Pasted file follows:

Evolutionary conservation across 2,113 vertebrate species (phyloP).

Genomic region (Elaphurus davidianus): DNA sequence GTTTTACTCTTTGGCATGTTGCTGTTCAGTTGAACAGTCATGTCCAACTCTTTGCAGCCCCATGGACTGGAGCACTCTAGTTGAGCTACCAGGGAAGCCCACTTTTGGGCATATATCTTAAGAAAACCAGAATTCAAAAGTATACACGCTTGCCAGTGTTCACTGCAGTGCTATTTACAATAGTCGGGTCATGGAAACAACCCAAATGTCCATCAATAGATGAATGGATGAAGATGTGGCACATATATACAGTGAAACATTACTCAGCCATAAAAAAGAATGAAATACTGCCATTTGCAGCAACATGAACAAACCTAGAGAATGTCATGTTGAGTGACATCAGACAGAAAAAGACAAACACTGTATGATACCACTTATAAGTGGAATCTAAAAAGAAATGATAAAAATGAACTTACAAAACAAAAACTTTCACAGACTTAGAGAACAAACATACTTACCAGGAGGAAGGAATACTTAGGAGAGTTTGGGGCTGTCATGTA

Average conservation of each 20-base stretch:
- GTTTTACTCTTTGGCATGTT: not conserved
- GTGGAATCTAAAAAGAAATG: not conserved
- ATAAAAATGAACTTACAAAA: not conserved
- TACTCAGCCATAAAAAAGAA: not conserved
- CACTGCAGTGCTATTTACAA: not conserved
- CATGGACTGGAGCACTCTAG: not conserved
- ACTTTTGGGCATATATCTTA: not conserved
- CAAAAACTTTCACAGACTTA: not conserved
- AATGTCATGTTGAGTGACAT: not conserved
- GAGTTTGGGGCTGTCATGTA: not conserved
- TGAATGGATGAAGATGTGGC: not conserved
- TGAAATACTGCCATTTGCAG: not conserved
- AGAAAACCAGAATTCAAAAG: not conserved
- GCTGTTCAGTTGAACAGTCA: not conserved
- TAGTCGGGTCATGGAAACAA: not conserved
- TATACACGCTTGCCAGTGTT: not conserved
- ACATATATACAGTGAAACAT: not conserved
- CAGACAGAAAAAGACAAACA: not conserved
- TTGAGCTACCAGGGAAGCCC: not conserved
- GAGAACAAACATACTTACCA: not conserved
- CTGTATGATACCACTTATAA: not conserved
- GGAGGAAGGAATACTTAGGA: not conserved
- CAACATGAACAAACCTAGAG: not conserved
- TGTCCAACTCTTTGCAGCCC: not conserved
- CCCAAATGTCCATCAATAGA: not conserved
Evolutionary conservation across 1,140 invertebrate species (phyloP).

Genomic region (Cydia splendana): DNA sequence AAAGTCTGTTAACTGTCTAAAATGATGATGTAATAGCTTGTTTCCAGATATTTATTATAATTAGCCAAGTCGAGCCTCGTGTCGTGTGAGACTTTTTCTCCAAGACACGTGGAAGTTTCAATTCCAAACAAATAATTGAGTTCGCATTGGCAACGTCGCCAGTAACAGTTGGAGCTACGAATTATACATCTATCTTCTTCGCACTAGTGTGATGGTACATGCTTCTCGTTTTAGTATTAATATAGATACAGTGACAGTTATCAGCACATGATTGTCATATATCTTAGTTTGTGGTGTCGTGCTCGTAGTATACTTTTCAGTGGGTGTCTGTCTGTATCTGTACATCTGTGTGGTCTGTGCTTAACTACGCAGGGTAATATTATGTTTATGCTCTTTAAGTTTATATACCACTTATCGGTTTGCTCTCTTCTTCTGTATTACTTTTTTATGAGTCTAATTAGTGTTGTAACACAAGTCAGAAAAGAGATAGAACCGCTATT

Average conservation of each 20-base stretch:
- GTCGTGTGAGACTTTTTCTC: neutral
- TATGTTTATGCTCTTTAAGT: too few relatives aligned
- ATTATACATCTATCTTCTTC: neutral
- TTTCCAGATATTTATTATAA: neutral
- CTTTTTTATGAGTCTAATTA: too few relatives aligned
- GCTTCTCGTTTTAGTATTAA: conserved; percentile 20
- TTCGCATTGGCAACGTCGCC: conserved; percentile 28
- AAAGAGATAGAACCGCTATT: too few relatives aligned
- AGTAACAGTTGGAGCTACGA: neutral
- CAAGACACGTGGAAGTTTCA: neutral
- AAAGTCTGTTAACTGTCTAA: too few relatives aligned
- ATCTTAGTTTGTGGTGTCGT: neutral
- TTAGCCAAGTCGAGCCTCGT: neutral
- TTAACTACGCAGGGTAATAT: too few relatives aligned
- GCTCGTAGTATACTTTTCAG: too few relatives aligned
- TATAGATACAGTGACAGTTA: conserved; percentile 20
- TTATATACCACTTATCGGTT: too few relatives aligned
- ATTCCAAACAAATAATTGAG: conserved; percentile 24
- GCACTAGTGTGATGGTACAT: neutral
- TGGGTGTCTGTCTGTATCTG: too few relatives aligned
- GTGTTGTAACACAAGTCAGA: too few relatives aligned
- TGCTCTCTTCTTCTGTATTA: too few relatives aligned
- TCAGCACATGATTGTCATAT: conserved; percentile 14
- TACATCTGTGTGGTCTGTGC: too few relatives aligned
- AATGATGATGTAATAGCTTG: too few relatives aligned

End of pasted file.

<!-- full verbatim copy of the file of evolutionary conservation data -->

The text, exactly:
Evolutionary conservation across 2,113 vertebrate species (phyloP).

Genomic region (Elaphurus davidianus): DNA sequence GTTTTACTCTTTGGCATGTTGCTGTTCAGTTGAACAGTCATGTCCAACTCTTTGCAGCCCCATGGACTGGAGCACTCTAGTTGAGCTACCAGGGAAGCCCACTTTTGGGCATATATCTTAAGAAAACCAGAATTCAAAAGTATACACGCTTGCCAGTGTTCACTGCAGTGCTATTTACAATAGTCGGGTCATGGAAACAACCCAAATGTCCATCAATAGATGAATGGATGAAGATGTGGCACATATATACAGTGAAACATTACTCAGCCATAAAAAAGAATGAAATACTGCCATTTGCAGCAACATGAACAAACCTAGAGAATGTCATGTTGAGTGACATCAGACAGAAAAAGACAAACACTGTATGATACCACTTATAAGTGGAATCTAAAAAGAAATGATAAAAATGAACTTACAAAACAAAAACTTTCACAGACTTAGAGAACAAACATACTTACCAGGAGGAAGGAATACTTAGGAGAGTTTGGGGCTGTCATGTA

Average conservation of each 20-base stretch:
- GTTTTACTCTTTGGCATGTT: not conserved
- GTGGAATCTAAAAAGAAATG: not conserved
- ATAAAAATGAACTTACAAAA: not conserved
- TACTCAGCCATAAAAAAGAA: not conserved
- CACTGCAGTGCTATTTACAA: not conserved
- CATGGACTGGAGCACTCTAG: not conserved
- ACTTTTGGGCATATATCTTA: not conserved
- CAAAAACTTTCACAGACTTA: not conserved
- AATGTCATGTTGAGTGACAT: not conserved
- GAGTTTGGGGCTGTCATGTA: not conserved
- TGAATGGATGAAGATGTGGC: not conserved
- TGAAATACTGCCATTTGCAG: not conserved
- AGAAAACCAGAATTCAAAAG: not conserved
- GCTGTTCAGTTGAACAGTCA: not conserved
- TAGTCGGGTCATGGAAACAA: not conserved
- TATACACGCTTGCCAGTGTT: not conserved
- ACATATATACAGTGAAACAT: not conserved
- CAGACAGAAAAAGACAAACA: not conserved
- TTGAGCTACCAGGGAAGCCC: not conserved
- GAGAACAAACATACTTACCA: not conserved
- CTGTATGATACCACTTATAA: not conserved
- GGAGGAAGGAATACTTAGGA: not conserved
- CAACATGAACAAACCTAGAG: not conserved
- TGTCCAACTCTTTGCAGCCC: not conserved
- CCCAAATGTCCATCAATAGA: not conserved
Evolutionary conservation across 1,140 invertebrate species (phyloP).

Genomic region (Cydia splendana): DNA sequence AAAGTCTGTTAACTGTCTAAAATGATGATGTAATAGCTTGTTTCCAGATATTTATTATAATTAGCCAAGTCGAGCCTCGTGTCGTGTGAGACTTTTTCTCCAAGACACGTGGAAGTTTCAATTCCAAACAAATAATTGAGTTCGCATTGGCAACGTCGCCAGTAACAGTTGGAGCTACGAATTATACATCTATCTTCTTCGCACTAGTGTGATGGTACATGCTTCTCGTTTTAGTATTAATATAGATACAGTGACAGTTATCAGCACATGATTGTCATATATCTTAGTTTGTGGTGTCGTGCTCGTAGTATACTTTTCAGTGGGTGTCTGTCTGTATCTGTACATCTGTGTGGTCTGTGCTTAACTACGCAGGGTAATATTATGTTTATGCTCTTTAAGTTTATATACCACTTATCGGTTTGCTCTCTTCTTCTGTATTACTTTTTTATGAGTCTAATTAGTGTTGTAACACAAGTCAGAAAAGAGATAGAACCGCTATT

Average conservation of each 20-base stretch:
- GTCGTGTGAGACTTTTTCTC: neutral
- TATGTTTATGCTCTTTAAGT: too few relatives aligned
- ATTATACATCTATCTTCTTC: neutral
- TTTCCAGATATTTATTATAA: neutral
- CTTTTTTATGAGTCTAATTA: too few relatives aligned
- GCTTCTCGTTTTAGTATTAA: conserved; percentile 20
- TTCGCATTGGCAACGTCGCC: conserved; percentile 28
- AAAGAGATAGAACCGCTATT: too few relatives aligned
- AGTAACAGTTGGAGCTACGA: neutral
- CAAGACACGTGGAAGTTTCA: neutral
- AAAGTCTGTTAACTGTCTAA: too few relatives aligned
- ATCTTAGTTTGTGGTGTCGT: neutral
- TTAGCCAAGTCGAGCCTCGT: neutral
- TTAACTACGCAGGGTAATAT: too few relatives aligned
- GCTCGTAGTATACTTTTCAG: too few relatives aligned
- TATAGATACAGTGACAGTTA: conserved; percentile 20
- TTATATACCACTTATCGGTT: too few relatives aligned
- ATTCCAAACAAATAATTGAG: conserved; percentile 24
- GCACTAGTGTGATGGTACAT: neutral
- TGGGTGTCTGTCTGTATCTG: too few relatives aligned
- GTGTTGTAACACAAGTCAGA: too few relatives aligned
- TGCTCTCTTCTTCTGTATTA: too few relatives aligned
- TCAGCACATGATTGTCATAT: conserved; percentile 14
- TACATCTGTGTGGTCTGTGC: too few relatives aligned
- AATGATGATGTAATAGCTTG: too few relatives aligned